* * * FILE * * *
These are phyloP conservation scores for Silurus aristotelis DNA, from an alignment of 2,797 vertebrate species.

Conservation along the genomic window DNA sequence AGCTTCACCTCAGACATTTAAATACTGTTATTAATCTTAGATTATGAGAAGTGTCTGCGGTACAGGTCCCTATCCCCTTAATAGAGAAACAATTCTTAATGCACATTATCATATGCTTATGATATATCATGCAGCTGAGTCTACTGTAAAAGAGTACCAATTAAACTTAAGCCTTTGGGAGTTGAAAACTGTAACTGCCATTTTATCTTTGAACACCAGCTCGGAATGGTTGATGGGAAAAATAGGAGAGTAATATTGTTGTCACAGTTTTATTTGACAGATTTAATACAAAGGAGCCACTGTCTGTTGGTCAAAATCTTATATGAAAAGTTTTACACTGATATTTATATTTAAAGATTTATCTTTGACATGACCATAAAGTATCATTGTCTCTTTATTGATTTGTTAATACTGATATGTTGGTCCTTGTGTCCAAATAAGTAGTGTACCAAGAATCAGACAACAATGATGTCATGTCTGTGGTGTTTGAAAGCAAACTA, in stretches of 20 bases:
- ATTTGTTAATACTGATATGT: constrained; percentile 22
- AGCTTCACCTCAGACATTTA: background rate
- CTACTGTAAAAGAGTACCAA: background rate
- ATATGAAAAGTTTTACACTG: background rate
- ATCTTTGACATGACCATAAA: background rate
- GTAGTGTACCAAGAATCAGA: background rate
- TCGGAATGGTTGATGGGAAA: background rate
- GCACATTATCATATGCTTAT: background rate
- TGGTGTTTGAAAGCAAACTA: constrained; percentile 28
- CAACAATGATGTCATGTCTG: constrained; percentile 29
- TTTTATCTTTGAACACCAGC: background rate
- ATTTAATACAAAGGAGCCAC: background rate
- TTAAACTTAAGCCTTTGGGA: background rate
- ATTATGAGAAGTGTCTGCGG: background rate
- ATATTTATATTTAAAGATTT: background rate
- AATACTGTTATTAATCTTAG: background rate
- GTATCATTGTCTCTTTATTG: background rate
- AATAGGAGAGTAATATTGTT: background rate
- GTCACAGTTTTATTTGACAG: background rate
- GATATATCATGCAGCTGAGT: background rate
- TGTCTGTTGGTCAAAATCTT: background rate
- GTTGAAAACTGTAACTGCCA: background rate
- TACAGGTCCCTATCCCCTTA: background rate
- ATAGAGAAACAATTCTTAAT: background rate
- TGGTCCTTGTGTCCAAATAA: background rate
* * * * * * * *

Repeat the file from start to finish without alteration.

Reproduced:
These are phyloP conservation scores for Silurus aristotelis DNA, from an alignment of 2,797 vertebrate species.

Conservation along the genomic window DNA sequence AGCTTCACCTCAGACATTTAAATACTGTTATTAATCTTAGATTATGAGAAGTGTCTGCGGTACAGGTCCCTATCCCCTTAATAGAGAAACAATTCTTAATGCACATTATCATATGCTTATGATATATCATGCAGCTGAGTCTACTGTAAAAGAGTACCAATTAAACTTAAGCCTTTGGGAGTTGAAAACTGTAACTGCCATTTTATCTTTGAACACCAGCTCGGAATGGTTGATGGGAAAAATAGGAGAGTAATATTGTTGTCACAGTTTTATTTGACAGATTTAATACAAAGGAGCCACTGTCTGTTGGTCAAAATCTTATATGAAAAGTTTTACACTGATATTTATATTTAAAGATTTATCTTTGACATGACCATAAAGTATCATTGTCTCTTTATTGATTTGTTAATACTGATATGTTGGTCCTTGTGTCCAAATAAGTAGTGTACCAAGAATCAGACAACAATGATGTCATGTCTGTGGTGTTTGAAAGCAAACTA, in stretches of 20 bases:
- ATTTGTTAATACTGATATGT: constrained; percentile 22
- AGCTTCACCTCAGACATTTA: background rate
- CTACTGTAAAAGAGTACCAA: background rate
- ATATGAAAAGTTTTACACTG: background rate
- ATCTTTGACATGACCATAAA: background rate
- GTAGTGTACCAAGAATCAGA: background rate
- TCGGAATGGTTGATGGGAAA: background rate
- GCACATTATCATATGCTTAT: background rate
- TGGTGTTTGAAAGCAAACTA: constrained; percentile 28
- CAACAATGATGTCATGTCTG: constrained; percentile 29
- TTTTATCTTTGAACACCAGC: background rate
- ATTTAATACAAAGGAGCCAC: background rate
- TTAAACTTAAGCCTTTGGGA: background rate
- ATTATGAGAAGTGTCTGCGG: background rate
- ATATTTATATTTAAAGATTT: background rate
- AATACTGTTATTAATCTTAG: background rate
- GTATCATTGTCTCTTTATTG: background rate
- AATAGGAGAGTAATATTGTT: background rate
- GTCACAGTTTTATTTGACAG: background rate
- GATATATCATGCAGCTGAGT: background rate
- TGTCTGTTGGTCAAAATCTT: background rate
- GTTGAAAACTGTAACTGCCA: background rate
- TACAGGTCCCTATCCCCTTA: background rate
- ATAGAGAAACAATTCTTAAT: background rate
- TGGTCCTTGTGTCCAAATAA: background rate